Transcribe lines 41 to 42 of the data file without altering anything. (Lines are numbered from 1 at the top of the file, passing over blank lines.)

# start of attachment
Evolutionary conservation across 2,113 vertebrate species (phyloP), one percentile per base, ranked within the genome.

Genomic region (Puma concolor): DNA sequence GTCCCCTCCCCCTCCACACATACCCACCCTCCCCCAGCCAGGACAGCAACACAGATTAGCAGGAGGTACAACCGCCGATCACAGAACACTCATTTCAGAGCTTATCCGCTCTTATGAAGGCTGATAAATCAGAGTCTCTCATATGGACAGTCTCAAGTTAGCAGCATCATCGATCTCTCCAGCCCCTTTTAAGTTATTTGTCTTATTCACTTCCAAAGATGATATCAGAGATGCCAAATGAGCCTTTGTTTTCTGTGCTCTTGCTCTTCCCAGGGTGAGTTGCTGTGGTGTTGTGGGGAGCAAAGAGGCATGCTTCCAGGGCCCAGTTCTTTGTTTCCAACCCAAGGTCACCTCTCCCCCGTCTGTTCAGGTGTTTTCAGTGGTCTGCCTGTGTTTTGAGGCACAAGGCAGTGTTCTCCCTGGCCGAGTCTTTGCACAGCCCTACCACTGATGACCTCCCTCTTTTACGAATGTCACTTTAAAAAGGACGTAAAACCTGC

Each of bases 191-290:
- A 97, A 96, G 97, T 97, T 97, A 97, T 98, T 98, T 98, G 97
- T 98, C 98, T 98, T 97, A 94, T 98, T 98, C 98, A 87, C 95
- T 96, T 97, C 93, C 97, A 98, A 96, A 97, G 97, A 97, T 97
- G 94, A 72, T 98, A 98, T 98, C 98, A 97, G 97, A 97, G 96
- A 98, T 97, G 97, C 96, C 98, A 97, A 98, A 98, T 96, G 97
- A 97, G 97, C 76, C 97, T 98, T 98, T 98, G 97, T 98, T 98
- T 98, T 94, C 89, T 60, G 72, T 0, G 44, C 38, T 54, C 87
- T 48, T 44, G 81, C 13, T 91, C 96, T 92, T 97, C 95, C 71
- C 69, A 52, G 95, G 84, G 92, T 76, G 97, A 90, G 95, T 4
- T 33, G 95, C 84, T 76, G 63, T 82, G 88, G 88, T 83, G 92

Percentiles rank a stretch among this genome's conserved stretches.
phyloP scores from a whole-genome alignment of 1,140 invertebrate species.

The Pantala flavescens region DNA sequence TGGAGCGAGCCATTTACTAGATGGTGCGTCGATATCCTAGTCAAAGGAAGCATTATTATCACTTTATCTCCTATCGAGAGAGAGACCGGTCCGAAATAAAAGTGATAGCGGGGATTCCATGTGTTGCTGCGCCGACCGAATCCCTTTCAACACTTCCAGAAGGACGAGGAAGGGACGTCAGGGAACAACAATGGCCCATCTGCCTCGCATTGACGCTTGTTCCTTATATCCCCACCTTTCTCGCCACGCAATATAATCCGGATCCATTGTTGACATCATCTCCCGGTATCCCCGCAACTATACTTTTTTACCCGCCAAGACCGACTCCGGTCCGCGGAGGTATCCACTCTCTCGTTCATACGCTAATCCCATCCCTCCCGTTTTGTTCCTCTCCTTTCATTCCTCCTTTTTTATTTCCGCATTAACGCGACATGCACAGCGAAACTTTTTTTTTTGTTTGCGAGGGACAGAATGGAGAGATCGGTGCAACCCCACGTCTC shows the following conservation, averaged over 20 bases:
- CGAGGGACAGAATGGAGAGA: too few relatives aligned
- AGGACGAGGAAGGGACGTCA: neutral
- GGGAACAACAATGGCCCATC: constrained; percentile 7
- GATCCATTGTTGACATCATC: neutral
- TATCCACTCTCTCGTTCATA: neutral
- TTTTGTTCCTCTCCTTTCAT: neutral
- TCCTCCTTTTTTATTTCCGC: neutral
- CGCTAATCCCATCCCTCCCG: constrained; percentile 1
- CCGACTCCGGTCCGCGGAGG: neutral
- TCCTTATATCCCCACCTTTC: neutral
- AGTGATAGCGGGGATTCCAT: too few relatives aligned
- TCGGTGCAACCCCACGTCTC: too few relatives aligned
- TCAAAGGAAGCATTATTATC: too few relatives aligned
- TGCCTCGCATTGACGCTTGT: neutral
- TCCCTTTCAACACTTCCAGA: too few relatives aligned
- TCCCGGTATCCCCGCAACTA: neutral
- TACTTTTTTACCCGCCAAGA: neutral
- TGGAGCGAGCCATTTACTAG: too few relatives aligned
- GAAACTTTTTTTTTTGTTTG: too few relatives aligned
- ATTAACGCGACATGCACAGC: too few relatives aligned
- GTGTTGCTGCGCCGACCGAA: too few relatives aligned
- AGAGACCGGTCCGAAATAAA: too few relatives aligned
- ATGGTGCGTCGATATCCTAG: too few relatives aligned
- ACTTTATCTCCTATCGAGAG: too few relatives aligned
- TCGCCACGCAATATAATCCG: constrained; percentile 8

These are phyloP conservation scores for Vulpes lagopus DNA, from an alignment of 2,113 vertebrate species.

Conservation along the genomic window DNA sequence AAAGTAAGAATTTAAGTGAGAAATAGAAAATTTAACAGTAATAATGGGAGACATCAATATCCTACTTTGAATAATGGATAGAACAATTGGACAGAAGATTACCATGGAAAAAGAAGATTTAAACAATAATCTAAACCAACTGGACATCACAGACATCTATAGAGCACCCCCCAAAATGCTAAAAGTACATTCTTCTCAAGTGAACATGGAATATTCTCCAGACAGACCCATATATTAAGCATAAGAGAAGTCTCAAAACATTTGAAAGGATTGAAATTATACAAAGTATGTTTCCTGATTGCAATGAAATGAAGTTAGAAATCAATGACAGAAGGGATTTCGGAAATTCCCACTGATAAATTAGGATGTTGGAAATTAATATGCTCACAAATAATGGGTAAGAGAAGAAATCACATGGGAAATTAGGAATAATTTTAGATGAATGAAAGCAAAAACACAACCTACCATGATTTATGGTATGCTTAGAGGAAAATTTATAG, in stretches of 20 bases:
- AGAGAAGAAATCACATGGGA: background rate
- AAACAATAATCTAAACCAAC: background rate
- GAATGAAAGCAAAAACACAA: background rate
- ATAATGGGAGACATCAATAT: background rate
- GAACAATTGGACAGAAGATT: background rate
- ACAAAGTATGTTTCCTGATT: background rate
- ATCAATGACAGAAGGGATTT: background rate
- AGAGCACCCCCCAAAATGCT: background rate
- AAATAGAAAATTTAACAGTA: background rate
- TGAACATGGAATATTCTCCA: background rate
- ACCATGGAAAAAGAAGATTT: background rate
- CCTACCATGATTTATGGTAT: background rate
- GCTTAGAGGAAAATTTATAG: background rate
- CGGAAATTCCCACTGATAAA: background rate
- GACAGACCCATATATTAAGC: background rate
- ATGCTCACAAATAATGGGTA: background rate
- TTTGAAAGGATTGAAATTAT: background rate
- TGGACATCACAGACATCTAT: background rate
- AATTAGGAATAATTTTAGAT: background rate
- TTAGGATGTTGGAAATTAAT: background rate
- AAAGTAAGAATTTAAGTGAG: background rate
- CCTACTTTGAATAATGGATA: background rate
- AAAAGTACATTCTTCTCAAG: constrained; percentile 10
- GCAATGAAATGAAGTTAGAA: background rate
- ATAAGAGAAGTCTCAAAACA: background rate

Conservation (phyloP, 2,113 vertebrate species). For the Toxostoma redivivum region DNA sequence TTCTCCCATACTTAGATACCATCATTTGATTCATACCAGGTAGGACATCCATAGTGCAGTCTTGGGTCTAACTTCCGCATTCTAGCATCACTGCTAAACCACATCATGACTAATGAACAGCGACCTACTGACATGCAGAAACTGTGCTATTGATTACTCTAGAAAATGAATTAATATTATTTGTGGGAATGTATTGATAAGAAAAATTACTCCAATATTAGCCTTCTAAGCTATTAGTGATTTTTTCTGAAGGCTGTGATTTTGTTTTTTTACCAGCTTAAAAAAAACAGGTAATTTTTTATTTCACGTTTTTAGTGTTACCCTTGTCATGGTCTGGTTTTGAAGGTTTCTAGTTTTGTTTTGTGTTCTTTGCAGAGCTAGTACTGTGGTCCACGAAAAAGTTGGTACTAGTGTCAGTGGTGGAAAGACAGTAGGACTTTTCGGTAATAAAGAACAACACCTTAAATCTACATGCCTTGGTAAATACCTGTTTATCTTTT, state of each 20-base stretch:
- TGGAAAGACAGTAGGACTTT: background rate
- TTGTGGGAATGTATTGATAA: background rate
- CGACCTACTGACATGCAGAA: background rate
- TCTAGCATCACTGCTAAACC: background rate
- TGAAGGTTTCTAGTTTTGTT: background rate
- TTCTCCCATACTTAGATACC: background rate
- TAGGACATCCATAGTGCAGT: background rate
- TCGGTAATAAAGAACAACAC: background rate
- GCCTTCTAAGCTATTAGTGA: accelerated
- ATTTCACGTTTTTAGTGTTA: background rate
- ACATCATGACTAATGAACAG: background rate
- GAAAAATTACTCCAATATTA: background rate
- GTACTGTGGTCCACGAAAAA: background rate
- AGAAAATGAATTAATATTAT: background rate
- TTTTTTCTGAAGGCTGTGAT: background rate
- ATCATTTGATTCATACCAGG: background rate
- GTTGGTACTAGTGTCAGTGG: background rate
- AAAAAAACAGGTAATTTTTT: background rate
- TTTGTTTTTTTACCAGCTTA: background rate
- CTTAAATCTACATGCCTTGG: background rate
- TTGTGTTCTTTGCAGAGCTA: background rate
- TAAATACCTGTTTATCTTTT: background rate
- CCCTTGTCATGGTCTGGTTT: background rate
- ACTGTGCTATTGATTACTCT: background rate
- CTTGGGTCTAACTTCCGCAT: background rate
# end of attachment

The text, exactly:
- TCGCCACGCAATATAATCCG: constrained; percentile 8

These are phyloP conservation scores for Vulpes lagopus DNA, from an alignment of 2,113 vertebrate species.